Really Old Hand Driven Dynamo

Junkologist

Subscriber
Looking for any info on this outfit. I picked it up today at an antique shop and the shop owner said he got it from a dentist. It's in real nice shape, but the slip rings and commutator need rebuilding. It appears that it could generate AC and DC current. Any insight as to how the field coils wire up to the brushes would be appreciated. This is the first early bipolar dynamo I've ever messed with. Thanks.
 

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Thaumaturge

In Memory Of
A pic of the belt end might be useful. Looks to me like a very old (~1920s-1930s) demonstration model like would be used in a school. Two of the brushes are obvious, but that end third contact makes no sense unless it it leads to a field winding... Which suggests yet another connection on the other end.
Doc
 

Junkologist

Subscriber
The two narrow slip rings are continuous and each is connected to one end of the armature winding. There were two small brushes that matched up to those. The winding leads then continue past those two rings and were connected to a two segment commutator which has crumbled and I only have one half of it. The two large brushes rode on that commutator. How would those field windings connect to those brushes? There really isn't anything to see on the pulley end, electrically.

I never really thought of this as being an educational piece due to its size, but I suppose it's possible. The guy really thought it had something to do with dentistry and I know there were dental "drills" that worked like a tattoo needle, so who knows?

Edit: It does appear that The Alfred L. Robbins-Martin Co. did manufacture demonstration pieces. Just that little bit of insight helps tremendously!
 

Junkologist

Subscriber
Oh, then from description the solid rings would output AC while the split ring would output DC....
Doc
But what do you do with the field leads? In series with the DC brushes? Same with the AC brushes? This is where I'm a little foggy.

Found an 1892 ad for the company mentioning dynamos in Google Books.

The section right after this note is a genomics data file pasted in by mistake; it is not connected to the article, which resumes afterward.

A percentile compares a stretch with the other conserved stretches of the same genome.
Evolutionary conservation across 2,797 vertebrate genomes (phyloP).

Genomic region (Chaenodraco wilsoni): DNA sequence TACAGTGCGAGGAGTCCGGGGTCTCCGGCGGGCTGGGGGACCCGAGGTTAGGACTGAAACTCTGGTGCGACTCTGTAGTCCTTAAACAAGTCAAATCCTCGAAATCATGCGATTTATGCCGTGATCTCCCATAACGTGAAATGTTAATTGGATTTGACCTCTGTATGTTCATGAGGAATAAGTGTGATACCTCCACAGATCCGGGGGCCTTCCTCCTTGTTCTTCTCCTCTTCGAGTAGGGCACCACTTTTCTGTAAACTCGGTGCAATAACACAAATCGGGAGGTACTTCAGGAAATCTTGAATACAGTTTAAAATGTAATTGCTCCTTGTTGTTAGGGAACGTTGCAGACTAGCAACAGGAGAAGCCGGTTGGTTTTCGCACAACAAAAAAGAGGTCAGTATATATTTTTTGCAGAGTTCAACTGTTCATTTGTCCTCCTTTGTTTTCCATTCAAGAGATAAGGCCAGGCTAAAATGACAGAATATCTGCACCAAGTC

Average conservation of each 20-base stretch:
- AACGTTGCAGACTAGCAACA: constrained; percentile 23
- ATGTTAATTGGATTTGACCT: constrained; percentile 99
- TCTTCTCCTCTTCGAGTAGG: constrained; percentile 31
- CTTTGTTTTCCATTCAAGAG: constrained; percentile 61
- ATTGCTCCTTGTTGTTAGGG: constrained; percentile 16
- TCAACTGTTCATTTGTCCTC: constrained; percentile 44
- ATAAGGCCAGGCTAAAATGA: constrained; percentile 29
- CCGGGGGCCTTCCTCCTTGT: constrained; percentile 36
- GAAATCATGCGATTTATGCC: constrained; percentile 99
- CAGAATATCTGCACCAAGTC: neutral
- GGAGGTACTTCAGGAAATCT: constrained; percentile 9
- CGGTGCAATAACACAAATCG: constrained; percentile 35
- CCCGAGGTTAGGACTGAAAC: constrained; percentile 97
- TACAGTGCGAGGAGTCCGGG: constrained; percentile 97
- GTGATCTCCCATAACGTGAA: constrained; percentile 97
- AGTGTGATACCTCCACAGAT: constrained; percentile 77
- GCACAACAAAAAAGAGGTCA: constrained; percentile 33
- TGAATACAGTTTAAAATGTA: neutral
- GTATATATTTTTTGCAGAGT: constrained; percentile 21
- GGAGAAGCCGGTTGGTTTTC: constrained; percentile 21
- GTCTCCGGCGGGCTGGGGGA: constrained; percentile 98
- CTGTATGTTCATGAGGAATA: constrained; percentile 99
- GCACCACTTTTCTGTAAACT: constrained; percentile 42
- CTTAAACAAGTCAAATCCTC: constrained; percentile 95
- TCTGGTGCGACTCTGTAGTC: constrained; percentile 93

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Thaumaturge

In Memory Of
But what do you do with the field leads? In series with the DC brushes? Same with the AC brushes? This is where I'm a little foggy.

Found an 1892 ad for the company mentioning dynamos in Google Books.
For demonstration purposes the field leads would be connected to a battery. Then test output of DC leads (end slit commutator) and see if it puts out enough to charge battery. It may be you could feed DC out back into field (parallel, one brush to either side of field) to power field, but you may need a temporary jump to get field going. Probably depends on residual magnetism of frame. Observe polarity connection on field so that turn direction is such brushes run on downside of rotation. That's my best guess.
Doc
 

Junkologist

Subscriber
Just a little update on this piece. I have built a new commutator and slip ring setup for it. It now runs fine as a motor and will easily generate 6 VDC all by itself and 6 VAC with a battery hooked up to the fields. I have it all cleaned up and looking nice, just waiting for a perforated Barnes style leather drive belt to be made for it. There must not be too many of these that have survived. I can't find a photo or mention of another one through tons of web searching. Photos and video to come when the belt arrives. :)
 

Junkologist

Subscriber
Fantastic pieces, Ron and Gus! Thanks for the photos!

Gus, would you be able to post some closeups of the brush and commutator area? I know some parts on mine are not original and I'd like to make it look as close to original as possible. I knew there had to be another one out there! Thanks!
 

Junkologist

Subscriber
I got the dynamo up and running with a new belt from John Knox at leatherdrivebelts.com. I highly recommend John for any of your leather belt needs. He is first class. I really enjoyed getting this thing going again. Hope you enjoy the video. :)

 
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